How To Choose An Audition Song

Choosing the right repertoire is so incredibly important. Your song choice can make or break an audition. A well-chosen piece can transform a singer; it can make a beginning singer sound like they’ve been doing it all their life, a brilliant singer transcendent and even a bad singer look decent! The power of carefully and thoughtfully selected repertoire should never be underestimated.

Here are some guidelines:

  1. Simpler is better. Your repertoire should be comfortably within your current ability level. You do not get extra points for trying something too hard for you and failing at it. If you go for the high belt note and crack, you don’t get kudos for the attempt. Audition repertoire is not where you want to challenge yourself.

 

Something that you can sing perfectly EVERY. SINGLE. TIME. is so much more impressive than a hard piece done badly.

 

  1. When auditioning for colleges or scholarships, remember they are looking for potential, not perfection.

 

  1. When auditioning for a specific show, keep in mind the style and era, and the general mood of the show and the specific character(s) you are interested in playing.
    • Unless they specifically ask for it, never sing a song from the show that you are auditioning for. Since most composers have multiple shows and songs to choose from, you can always find a similar song. But the same composer is not always necessary as long as you get the time period right.
    • If the show is generally fun and comic, probably an uptempo song is your best bet. Singing a slow, sad song will not help the auditioner imagine you in the show. Conversely, if you are auditioning for, say, Next to Normal, perhaps you should strongly consider a serious contemporary ballad.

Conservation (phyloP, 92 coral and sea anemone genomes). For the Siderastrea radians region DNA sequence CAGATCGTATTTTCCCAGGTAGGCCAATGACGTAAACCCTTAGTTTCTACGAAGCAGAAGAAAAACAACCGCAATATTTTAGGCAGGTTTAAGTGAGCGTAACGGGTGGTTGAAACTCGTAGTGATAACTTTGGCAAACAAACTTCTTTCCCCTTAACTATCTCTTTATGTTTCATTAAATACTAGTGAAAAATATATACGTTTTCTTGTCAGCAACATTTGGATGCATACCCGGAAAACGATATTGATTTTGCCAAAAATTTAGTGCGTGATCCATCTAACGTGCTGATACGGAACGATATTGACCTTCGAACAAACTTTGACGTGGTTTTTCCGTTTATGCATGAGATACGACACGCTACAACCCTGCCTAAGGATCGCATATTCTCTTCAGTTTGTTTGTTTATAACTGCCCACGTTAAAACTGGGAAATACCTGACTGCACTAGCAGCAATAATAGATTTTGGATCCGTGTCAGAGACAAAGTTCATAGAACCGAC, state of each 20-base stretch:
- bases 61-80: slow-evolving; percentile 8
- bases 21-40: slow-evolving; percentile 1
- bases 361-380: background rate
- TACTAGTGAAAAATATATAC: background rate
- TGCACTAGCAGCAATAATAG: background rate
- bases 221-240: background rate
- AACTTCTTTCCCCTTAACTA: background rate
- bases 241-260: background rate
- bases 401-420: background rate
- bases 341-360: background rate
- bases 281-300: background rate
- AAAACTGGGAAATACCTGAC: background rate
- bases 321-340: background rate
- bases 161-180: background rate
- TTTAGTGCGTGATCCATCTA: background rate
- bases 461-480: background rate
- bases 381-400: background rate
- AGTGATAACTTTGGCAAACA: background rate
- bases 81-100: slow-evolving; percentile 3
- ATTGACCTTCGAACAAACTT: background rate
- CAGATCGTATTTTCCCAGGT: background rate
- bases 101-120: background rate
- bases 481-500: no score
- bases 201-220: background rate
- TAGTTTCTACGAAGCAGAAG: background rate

1. Age Appropriate : You must be able to fully understand, connect and relate to your song, the character, and situation.
    • “Acting is living truthfully under imaginary circumstances.”- Meisner
    • You should not be playing a character more than 10-15 years older than you.
  2. I cannot stress this enough: We live in a very PC world: if you are Caucasian, you absolutely cannot sing something written for an ethnic character for an audition.

 

  1. BE YOU. Auditioners are looking for a unique person with a unique personality, point of view and talent. Do what you do best and love to sing. Don’t do what you “think” the infamous ‘they’ want to hear.

 

 

  1. When looking for repertoire, please look beyond the most popular musicals of the moment. If it is currently on Broadway, you are asking to be compared unfavorably with the stars who are currently doing it. And unless you do it superbly well and have a unique interpretation of it, we don’t want to hear the same 15 songs over and over again. There are thousands of wonderful songs out there to discover.

A final caveat: if you don’t have enough time to prepare “the perfect song” for a specific audition, sing what you sing best and let the chips fall where they may. (Unless it’s totally wrong…ie: if all you have is rock/pop, perhaps My Fair Lady is not your show, or you’re like me and all your songs fall into the Golden Age category, perhaps don’t audition for Rock of Ages. ) It’s great when everything lines up just so, but let’s face it, sometimes we have to go with what we have ready and hope for the best.

After all, good singing is good singing.

  • Being prepared, polished and comfortable with your material is better than throwing something together at the last moment. Not only will you do better in general, you aren’t likely to be quite as nervous.

 

 

 

See also:

Choosing a song: Making Mistakes Part 1

Choosing a Song: Making Mistakes Part 2

How to choose the perfect song

One size does NOT fit all